Can birth control use affect future lactation?

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Can birth control use affect future lactation? – Natural Womanhood

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Type in the phrase “milk supply” on Pinterest or Google, and you’re likely to find oodles of recipes, baked goods, herbs, and over-the-counter compounds that claim to “boost milk supply.” If I’m being frank, in my work as a Lactation Consultant, most of my clients are struggling with milk supply because of ineffective or inefficient milk removal. Prioritizing sufficient milk removal is the best way to “boost milk supply.”

But occasionally, I see a mom struggling with low milk supply because of IGT (Insufficient Glandular Tissue). This means that even with efficient suckling or pumping, they will not be able to make a full supply and will need to supplement with formula or donor milk. Contrary to what people often think, a diagnosis of IGT does not mean that a mom can’t breastfeed, but it does mean breastfeeding might look a little different than anticipated.

IGT is not due to “small breasts.” Size is not indicative of the quantity of glands. IGT breasts can be big, small, medium, round, flat, high or low⁠—the only thing they all have in common is that the glandular tissue is simply not sufficient to make a full milk supply.1

The biggest red flags for potential IGT are widely spaced breasts, and particularly those that don’t grow during pregnancy. The exact root cause of IGT is still being studied, but some of the coinciding factors are a pre-pregnant body mass index (BMI) greater than 30, BMI greater than 26 or 30 during puberty, hormonal disorders (such as insulin resistance, diabetes, or hyperandrogenism), and use of hormonal birth control during puberty.2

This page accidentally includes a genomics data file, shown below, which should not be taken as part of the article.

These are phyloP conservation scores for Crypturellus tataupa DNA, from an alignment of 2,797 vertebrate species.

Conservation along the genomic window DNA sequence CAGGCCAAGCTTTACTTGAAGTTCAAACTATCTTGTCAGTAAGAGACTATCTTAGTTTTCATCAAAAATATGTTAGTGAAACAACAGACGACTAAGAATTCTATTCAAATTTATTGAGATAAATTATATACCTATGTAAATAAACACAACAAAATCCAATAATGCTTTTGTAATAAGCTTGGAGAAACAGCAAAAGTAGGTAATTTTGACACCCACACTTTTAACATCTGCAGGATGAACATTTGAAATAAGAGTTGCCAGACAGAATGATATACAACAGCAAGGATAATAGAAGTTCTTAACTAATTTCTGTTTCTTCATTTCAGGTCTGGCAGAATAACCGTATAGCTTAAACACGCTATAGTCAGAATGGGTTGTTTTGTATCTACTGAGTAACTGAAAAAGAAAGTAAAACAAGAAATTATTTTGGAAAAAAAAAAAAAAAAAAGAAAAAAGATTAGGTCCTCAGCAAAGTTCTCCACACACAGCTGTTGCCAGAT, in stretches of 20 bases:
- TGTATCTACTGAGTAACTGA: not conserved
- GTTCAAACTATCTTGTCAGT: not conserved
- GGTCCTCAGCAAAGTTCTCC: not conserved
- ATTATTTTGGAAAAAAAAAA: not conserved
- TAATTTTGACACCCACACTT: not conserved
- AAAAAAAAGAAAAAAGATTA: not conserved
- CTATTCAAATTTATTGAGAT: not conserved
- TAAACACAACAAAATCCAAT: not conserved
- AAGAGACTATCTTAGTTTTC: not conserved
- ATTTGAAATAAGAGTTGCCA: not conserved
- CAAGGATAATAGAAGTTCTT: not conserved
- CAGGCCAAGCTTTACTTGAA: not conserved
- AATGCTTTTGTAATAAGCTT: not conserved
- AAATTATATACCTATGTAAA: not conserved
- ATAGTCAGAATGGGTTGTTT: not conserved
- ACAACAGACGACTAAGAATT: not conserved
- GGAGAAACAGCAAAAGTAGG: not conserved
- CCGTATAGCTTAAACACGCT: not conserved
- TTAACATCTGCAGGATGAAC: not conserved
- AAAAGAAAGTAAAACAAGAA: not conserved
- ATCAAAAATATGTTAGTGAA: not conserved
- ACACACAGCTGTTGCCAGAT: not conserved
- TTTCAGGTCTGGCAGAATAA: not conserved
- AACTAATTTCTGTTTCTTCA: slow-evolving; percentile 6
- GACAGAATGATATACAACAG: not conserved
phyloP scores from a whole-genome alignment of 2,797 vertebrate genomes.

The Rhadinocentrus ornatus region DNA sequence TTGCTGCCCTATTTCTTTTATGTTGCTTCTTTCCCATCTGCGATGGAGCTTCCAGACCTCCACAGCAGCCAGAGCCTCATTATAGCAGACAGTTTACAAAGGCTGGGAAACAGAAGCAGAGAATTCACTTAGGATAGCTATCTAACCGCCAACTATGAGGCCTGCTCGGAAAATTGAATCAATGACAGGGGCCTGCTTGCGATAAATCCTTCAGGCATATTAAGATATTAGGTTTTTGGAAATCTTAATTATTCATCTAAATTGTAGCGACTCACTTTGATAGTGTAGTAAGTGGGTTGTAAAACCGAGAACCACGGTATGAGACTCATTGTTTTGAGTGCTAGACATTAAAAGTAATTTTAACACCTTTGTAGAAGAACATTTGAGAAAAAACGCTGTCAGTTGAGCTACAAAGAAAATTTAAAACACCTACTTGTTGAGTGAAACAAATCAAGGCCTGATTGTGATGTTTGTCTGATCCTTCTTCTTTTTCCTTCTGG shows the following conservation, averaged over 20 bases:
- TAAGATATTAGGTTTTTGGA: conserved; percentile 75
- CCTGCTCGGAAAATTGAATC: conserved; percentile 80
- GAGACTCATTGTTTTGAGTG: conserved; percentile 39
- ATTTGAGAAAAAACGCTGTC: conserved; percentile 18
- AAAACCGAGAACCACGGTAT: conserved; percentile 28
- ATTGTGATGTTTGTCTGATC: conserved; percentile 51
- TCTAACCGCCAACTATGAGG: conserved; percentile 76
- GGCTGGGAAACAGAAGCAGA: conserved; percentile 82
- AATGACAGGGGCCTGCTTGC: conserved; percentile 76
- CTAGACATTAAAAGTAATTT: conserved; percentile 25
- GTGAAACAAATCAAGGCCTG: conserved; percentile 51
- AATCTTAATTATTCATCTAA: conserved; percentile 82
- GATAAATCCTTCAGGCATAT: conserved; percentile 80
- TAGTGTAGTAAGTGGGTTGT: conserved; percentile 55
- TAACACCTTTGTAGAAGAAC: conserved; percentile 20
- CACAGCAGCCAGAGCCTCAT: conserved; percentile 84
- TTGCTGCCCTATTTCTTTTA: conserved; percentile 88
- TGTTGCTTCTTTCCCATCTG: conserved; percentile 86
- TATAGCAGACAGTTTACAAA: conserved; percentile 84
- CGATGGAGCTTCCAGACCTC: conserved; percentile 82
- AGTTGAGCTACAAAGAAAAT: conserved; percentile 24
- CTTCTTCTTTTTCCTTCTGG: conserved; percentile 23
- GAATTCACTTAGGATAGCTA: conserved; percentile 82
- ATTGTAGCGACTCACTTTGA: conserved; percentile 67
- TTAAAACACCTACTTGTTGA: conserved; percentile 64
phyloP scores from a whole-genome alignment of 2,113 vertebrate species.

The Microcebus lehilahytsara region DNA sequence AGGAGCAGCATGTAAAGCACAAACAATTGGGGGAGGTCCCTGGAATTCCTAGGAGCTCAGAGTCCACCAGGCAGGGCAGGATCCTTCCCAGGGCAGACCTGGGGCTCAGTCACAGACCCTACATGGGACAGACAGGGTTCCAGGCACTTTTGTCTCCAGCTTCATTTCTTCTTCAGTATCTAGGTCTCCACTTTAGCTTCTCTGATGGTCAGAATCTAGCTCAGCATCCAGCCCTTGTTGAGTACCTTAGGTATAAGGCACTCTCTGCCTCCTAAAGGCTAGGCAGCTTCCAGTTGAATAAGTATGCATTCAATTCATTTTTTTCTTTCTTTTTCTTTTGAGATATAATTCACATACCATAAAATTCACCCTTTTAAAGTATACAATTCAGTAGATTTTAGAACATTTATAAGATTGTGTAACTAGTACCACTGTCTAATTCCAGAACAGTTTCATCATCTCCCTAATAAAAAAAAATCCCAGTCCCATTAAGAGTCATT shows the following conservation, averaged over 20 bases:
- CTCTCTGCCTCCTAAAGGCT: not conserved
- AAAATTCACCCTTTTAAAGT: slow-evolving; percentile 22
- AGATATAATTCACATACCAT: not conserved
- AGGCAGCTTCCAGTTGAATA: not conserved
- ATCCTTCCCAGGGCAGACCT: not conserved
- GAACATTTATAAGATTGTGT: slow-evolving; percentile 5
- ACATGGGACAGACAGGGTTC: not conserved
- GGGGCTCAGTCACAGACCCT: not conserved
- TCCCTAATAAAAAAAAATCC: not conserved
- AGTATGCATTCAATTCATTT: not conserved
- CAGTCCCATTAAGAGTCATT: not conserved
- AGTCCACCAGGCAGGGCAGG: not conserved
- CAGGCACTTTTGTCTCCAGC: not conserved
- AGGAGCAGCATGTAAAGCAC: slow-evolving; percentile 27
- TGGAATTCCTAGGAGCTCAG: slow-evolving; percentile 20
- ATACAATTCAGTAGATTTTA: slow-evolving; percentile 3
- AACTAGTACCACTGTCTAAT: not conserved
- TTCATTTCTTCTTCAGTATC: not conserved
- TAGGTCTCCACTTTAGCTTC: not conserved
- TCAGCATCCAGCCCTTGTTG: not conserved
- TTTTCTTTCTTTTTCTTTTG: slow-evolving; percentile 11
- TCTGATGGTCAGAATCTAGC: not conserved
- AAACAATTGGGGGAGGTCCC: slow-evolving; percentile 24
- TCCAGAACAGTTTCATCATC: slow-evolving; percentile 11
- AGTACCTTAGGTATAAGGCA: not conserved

Did you catch that last one? If you, your daughter, or a loved one was put on the pill as a teenager, there is an increased likelihood that you will experience impaired lactation. Did the doctor explain that to you? No? Didn’t think so.

How breast tissue matures

Breast maturation begins in the womb. “As early as 4 to 6 weeks of gestation, mammary-specific progenitor cells may be seen.”1 Around day 35 of gestation, proliferation of paired areas of epithelial cells in the epidermis of the thoracic region occurs.”3 Up until age 2, breast tissue goes through a process of “epithelial differentiation”—in other words, when cells prepare for lactation. This is also why endocrine disruptors should especially be avoided during pregnancy. Exposure to toxins like dioxin in utero can predispose a woman to have insufficient breast growth. Breast tissue then remains dormant until puberty.4 

Alveoli—these are the small sacs that fill with milk—are laid during each menstrual cycle, through the exposure of cyclical estrogen and progesterone. Estrogen is responsible for elongation of milk ducts (the branches that hold the alveoli) while progesterone works on ductal side branching. As ductal elongation continues, the rest of the breast tissue fills in with adipose tissue, blood vessels, immune cells, and fibroblasts. After puberty, breast tissue remains relatively stable until the final stage of maturation during pregnancy.3

That’s right⁠—breasts are not considered fully developed until they’ve gone through a full pregnancy. During this time of intense estrogen and progesterone exposure, as well as human placental lactogen, the ductal system expands and branches out into the adipose tissue for its final stage of growth in preparation for lactation.3

So what does the pill have to do with it?

Hormonal birth control and IGT are correlated for two reasons. The first is that hormonal birth control is often given to teens to “cure” period problems. These period problems likely stem from hormonal disorders that affect breast tissue maturation and, therefore, future lactation. These hormonal conditions include, but are not limited to: PCOSluteal phase defectsthyroid issues, and insulin resistance.